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    Jim Clark Remembered ..

     

    Jim Clark memorial sculpture in Kilmany

    Jim Clark memorial sculpture in Kilmany

    Whether or not you are an amateur of Formula I races, you’ll love Iain & Margaret’s last “Letter from Scotland” in which our dear friends tell us about the fascinating story and tragic destiny of Jim Clark, nicknamed “The Flying Scotsman”, one of the greatest motor-racing champion in the world and a national hero in Scotland.
    Bonjour Marie-Agnès, Jean-Claude et Janice !   🙂
     
     Bonne Année 2019 – Happy New Year !  🙂   As we look back on a year that has been quite eventful – gilets jaunes in France, and here in Britain the long fight over Brexit – we’re very happy once again to send you our greetings from Scotland !  Our understanding is that the ‘yellow vest’ demonstrations – which grew so rapidly to reflect wider discontent, leading to violent disorder and huge destruction of property – had begun as a protest against the steeply rising price of diesel fuel for cars.  In France as in Scotland, we would guess – and especially in small towns and in the rural areas – there is a strong feeling that the local economy is in decline.  Shops, schools, and facilities of all sorts are closing, and people find that being able to afford a car is essential to maintaining their standard of living.
    Jim Clark Zandvoort 1965 Source Wikipedia

    Jim Clark Zandvoort 1965 Source Wikipedia

     
    It was while driving through Duns in the Scottish Borders that Margaret and I decided to make a point of seeing the village of Chirnside before heading home, as we knew that it holds the last resting place of Jim Clark (1936-1968), the world-famous racing driver.  A surprisingly large village, but with an air of antiquity about it, Chirnside sits on a hillside close to the main road for Berwick.

    Parish Kirk, Chirnside, Berwickshire by Kevin Rae Source Wikipedia

    Jim Clark's grave in Chirnside by Ngchikit Source Wikipedia

     

    Jim Clark’s burial place in the Parish churchyard is easy to find, for a wooden bench has been placed close by, against one of the boundary walls.  Even today, 50 years after Clark’s tragic death on the track, visitors still come to pay their respects.  Modestly, Jim is described first as a farmer, and only then as the World Champion motor-racing driver of 1963 and 1965, Winner of 25 Grand Prix races and Winner of the Indianapolis 500 Race.  Looking at his memorial, I suddenly realised how little I knew of the achievements of this Flying Scotsman, still so highly regarded, and made up my mind to buy a good biography.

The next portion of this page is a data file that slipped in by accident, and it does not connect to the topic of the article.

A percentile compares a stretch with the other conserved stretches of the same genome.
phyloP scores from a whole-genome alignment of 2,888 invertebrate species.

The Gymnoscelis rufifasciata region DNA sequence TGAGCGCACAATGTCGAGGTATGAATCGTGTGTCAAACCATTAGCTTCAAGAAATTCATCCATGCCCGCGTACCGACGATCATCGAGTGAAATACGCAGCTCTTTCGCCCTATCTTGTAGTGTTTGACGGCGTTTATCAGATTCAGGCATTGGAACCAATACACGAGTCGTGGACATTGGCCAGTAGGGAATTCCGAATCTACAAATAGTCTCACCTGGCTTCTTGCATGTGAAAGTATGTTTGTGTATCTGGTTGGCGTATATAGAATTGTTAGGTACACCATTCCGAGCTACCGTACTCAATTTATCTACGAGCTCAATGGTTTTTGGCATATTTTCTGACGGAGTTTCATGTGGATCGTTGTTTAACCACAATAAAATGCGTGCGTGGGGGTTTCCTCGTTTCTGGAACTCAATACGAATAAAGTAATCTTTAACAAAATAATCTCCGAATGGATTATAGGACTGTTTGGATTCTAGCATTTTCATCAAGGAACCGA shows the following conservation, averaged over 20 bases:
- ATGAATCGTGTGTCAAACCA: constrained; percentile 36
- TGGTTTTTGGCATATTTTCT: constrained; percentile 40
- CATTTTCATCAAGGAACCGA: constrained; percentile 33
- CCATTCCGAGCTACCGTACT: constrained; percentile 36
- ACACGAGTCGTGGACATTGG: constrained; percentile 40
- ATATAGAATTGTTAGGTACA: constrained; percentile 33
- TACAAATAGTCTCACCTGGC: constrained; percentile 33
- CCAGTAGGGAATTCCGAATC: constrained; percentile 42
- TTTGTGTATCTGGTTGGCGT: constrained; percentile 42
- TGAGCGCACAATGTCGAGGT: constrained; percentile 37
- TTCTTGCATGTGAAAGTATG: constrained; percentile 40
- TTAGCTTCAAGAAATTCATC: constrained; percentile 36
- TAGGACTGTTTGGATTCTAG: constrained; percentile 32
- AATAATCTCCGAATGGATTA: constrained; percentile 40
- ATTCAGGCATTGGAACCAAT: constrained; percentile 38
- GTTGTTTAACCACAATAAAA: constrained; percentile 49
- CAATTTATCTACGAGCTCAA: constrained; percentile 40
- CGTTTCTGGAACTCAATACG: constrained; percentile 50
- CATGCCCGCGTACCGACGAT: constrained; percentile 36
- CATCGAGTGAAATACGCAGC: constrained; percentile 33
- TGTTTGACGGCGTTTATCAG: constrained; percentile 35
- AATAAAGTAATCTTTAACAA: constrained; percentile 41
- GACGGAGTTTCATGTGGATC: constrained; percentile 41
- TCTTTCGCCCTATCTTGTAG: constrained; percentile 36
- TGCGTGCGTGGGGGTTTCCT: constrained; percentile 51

.
    Jim Clark memorial German and Scottish flags Hockenheim Germany

    Jim Clark memorial German and Scottish flags Hockenheim Germany

     Jim Clark by Graham Gauld 2014

    A short search at the site BookFinder persuaded me that the books on Clark by Graham Gauld (b.1934) would probably be the best place to start, for Gauld writes with the tremendous advantage of having been a personal friend of Jim Clark!  I ordered a copy of Jim Clark: The Legend Lives On  (Patrick Stephens Ltd,1989.  ISBN 1852601442.  This is, in fact, a third edition of the book, first published in 1975 under the title Jim Clark Remembered, and is available quite cheaply.)

    Jim Clark Graham Gauld biographies 1975 - 1989

    (Jim Clark by Graham Gauld 1975 – 1989)
     
     
    Argentine racer and world champion, Juan Manuel Fangio Wikipedia

    Argentine racer and world champion, Juan Manuel Fangio Wikipedia

     

    Among our many books at home, I’d found several on the history of motor racing, but only one on an individual driver, the Argentinian, Juan Manuel Fangio (1911-1995).  I recalled often having seen Fangio described as the best racing driver who had ever lived, and wondered whether comparisons of this sort could really be valid, for I’ve also seen our own Jim Clark described in this way!  Known affectionately as the ‘Old Man’, Fangio had a relatively late start in Grand Prix racing, but he retired only in 1957 – at the age of 46 – by which time he’d won five World Drivers’ Championships and 24 Grand Prix races.  Sadly, he had also seen during his career the deaths of more than 30 of his fellow drivers.  Motor racing was an extremely dangerous sport in the 1950’s, and remained so into the 60’s, for few measures were yet in place to minimise the consequences of a crash.

    Stirling Moss (left) with Innes Ireland at the 1961 Dutch Grand Prix

    Stirling Moss (left) with Innes Ireland at the 1961 Dutch Grand Prix